Communicating without saying a word

By Home Care Heroes Team • January 13, 2019

Communication comes in many, many forms. We see it everyday through written, verbal, and digital words. We see it through hugs, body language, hand-holding and expressive gestures. These are only a few of the ways we see two beings interact around us, but one form of communication that is more prevalent around us than we may think, is the art of sign language.

1 in 6 Australians are affected by hearing loss and 30,000 Australians experience complete hearing loss altogether. Living without a sense creates great adaptability in a person, and for those who live with hearing loss, sign language is a way of communicating with others both with hearing and without. Speaking with sign language is the same concept as speaking orally. People who communicate with sign language have just as much to say as those who speak with their mouths and it is not a characteristic that should isolate members of our society.

The art of sign language is just one way that deaf people communicate. Other ways include oral communication actually. Those with hearing loss can often times read lips and interpret oral communication spoken by another. How cool is that? A fun fact for you: Australians that use sign language for daily communication are also known as Auslans. Humans are able to use other functioning senses to compensate for a sense with lesser functionality and this is why adaptability is such an important trait of ours!

Sign Language

Many of our heroes are skilled in signing as a result from personal experience or from learning the art for practical use. This is a desirable skill for many of our members looking for assistance! Hero Wally is a native Auslan who grew up in a family where both of his parents were deaf. Throughout his life, Wally saw the need for inclusion and assistance for his parents and other people affected by hearing loss while out in the community. Wally's profile shows his genuine passion for helping others and how communicating with his parents helped him to grow as a person.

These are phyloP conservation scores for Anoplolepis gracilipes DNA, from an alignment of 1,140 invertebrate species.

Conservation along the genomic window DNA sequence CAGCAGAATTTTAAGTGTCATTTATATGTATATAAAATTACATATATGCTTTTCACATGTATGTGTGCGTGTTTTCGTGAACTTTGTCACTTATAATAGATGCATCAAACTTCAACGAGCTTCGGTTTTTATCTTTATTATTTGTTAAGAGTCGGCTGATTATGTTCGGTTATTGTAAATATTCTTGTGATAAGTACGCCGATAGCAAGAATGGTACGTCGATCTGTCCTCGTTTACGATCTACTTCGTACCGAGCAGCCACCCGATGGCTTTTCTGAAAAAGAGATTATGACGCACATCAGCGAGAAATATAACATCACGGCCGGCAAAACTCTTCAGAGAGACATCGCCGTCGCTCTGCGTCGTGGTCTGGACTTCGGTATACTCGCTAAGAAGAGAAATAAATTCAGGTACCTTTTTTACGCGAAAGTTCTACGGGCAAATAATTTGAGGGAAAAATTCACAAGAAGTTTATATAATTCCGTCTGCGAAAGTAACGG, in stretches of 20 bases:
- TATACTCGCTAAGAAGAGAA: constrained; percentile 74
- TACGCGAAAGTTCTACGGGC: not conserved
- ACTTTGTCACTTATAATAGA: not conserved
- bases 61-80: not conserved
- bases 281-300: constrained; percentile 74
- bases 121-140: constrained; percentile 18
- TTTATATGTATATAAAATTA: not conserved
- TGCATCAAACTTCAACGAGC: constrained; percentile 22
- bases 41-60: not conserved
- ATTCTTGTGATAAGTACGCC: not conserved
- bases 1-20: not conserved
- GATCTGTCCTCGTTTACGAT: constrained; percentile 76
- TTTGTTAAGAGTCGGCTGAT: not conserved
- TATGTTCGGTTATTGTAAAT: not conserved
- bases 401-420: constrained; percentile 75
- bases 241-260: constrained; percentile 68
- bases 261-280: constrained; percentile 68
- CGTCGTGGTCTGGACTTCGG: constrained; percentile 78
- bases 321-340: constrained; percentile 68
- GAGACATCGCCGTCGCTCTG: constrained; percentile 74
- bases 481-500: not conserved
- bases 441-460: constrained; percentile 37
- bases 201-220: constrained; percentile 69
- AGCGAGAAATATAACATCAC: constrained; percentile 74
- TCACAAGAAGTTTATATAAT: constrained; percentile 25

"From the start, this established an attitude in me that when people act in a negative or self-defeating way, it is sometimes a reaction to the prejudices and stigmas about them held by society. To change this, they need people to reach out to them, show support and be their friends so they can flourish."

Wally specializes in helping members with hearing loss needs, so if you or a loved one are in need of assistance, Wally is your hero! The rest of Wally's interests and passions are on his profile which can be seen here!

Projections for 2050 indicate that 1 in 4 Australians will experience hearing loss. Learning how to communicate with individuals with impaired hearing is the first step into being a helping hand and a more accessible companion. Hearspace lists many ways that we can better our communication skills with all people, including those with partial or full hearing loss on the Hearspace website. 

Learning new or better ways to communicate with people in various forms is helpful in allowing our heroes to be of the most assistance to all members. Remember, speaking is not the only way to communicate. In fact it is just one of many, many ways to interact with those around us. If you are looking to step up your Auslan game, there are many resources available in our community for you to do just that!

Learn more 

 

 

Sources:

https://deafaustralia.org.au/nwdp/
http://www.deafconnected.com.au/ways-deaf-people-communicate/
http://hearspace.org/quick-links/how-to-improve-communication-today/

 

 


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